A bit of lunchtime surfing and I came across this from Fulham FC’s nutrionist Stephen Hines.

Nutrition is very important. The average Premier League player covers 10-12k in one 90 minute match, so just as you wouldn’t expect to travel very far in a car with no petrol, the fuelling of the Fulham stars is a serious matter too…

A pre-match meal should contain low GL carbohydrates for a controlled but short-term energy boost, proteins that improve cognition, motivation and that balance neurotransmitters and essential fats that control inflammation. It should also aim to eliminate anything that will cause stress to the body. Ideally, this would be predominantly gluten free foods, such as rice (not pasta or pizza), things like fish, lean meats or eggs and plenty or fruit and vegetables, such as blueberries, raspberries, carrots and broccoli. These foods provide a host of antioxidants that protect the body from free radicals generated during the game and a host of vitamins and minerals that are essential to drive the metabolic reactions that convert food to energy.

I would suggest that players should not be allowed to eat what they like and should be provided a menu that covers all the basics described above and that provides them with the best chance to perform well and recover well after the game.

Stephen’s top tips

So, you play a bit yourself and want to gain an edge over those mouthy Sunday league full-backs? Then read on…

Keep hydrated:

Get into the habit of taking on plenty of liquid throughout the week, but that’s not an excuse to go to the pub or a justification for that morning latte.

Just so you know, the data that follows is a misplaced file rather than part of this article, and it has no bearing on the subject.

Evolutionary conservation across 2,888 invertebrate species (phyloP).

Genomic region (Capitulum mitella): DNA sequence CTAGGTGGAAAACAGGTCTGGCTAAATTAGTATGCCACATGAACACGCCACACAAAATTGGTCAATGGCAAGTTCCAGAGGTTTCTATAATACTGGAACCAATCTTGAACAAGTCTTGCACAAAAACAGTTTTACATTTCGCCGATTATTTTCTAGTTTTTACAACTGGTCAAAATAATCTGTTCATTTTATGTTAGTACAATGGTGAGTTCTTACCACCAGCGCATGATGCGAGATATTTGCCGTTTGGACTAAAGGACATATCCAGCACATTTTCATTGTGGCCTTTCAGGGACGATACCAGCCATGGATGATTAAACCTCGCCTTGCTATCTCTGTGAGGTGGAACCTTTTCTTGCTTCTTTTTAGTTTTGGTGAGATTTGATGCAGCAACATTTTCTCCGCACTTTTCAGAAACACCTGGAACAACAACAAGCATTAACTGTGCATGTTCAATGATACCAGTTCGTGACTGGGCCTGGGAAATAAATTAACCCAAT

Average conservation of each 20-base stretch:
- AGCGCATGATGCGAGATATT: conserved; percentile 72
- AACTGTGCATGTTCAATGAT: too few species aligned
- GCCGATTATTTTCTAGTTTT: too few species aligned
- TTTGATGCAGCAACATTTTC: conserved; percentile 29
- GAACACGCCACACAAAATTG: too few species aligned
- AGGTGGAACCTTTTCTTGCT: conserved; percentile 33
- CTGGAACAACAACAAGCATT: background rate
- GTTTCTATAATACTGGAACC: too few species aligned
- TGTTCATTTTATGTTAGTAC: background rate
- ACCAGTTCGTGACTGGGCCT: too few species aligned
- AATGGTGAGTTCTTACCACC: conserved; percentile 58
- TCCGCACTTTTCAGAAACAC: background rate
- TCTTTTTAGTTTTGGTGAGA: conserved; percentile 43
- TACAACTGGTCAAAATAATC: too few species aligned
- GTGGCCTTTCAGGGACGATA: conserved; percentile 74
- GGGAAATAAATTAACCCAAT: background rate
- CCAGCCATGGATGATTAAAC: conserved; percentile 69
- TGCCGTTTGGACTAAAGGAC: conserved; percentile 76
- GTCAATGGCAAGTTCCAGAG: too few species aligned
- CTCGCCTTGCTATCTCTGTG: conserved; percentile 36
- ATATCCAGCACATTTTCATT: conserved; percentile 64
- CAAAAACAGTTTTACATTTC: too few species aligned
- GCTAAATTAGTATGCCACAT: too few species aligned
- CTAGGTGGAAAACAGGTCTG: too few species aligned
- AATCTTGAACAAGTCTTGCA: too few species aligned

Drink lots of water instead of tea, coffee or beer. Try and replace those break-time cups of tea with water, particularly in the two days before a game. On the morning of a game, drink as much water as you can tolerate. You should be peeing freely and the urine should be colourless.

Immediately after the game, drink some Lucozade Hydro – or even water with a tiny pinch of salt – to replace the nutrients lost through sweating. Then maybe some milk. Our boys have shakes which contain special protein and carbohydrates, but a cheap, easy substitute would be a standard milkshake.

Food for thought:

Consuming the right pre and post-match meals isn’t just for professionals. Eating the right nutrients can make a significant difference to performance and energy at any level of competition.

In the two to three hours before a game try to eat some fish with wholegrain rice and vegetables to give you some energy. Then try and eat something as soon as you can after exercising. I suggest always trying to have lots of fruit, nuts and seeds as snacks around you at training and game times.”

Sugar is not so sweet:

Chomping down a Mars bar might seem like a good idea to give you lots of energy from sugar, but be warned.

Things that are really high in sugar will upset your blood sugar and disrupt your hormones. The brain runs on glucose, so you want some blood sugar, but you don’t want it spiking really high and then really low because you’ll have less glucose for your brain, which will mean your reaction times fall right down.

Go nuts:

Fancy a quick snack? Then reach for some nuts.

They are a super food and they’re healthy. People always assume they’re high in fat, which they are; but they are healthy fats (what we call essential fats) that you don’t make in your body so you have to get them in your diet, such as the monounsaturated fats Omega 3 and Omega 6. They’re very good for your brain, your nervous system, your eyes and they make hormones. They’re extremely useful.

Nuts are also full of good protein and carbohydrate. They’re high in zinc, magnesium, and B Vitamins too and those are the kinds of vitamins you need to turn your food into energy.

Now, did you get all that?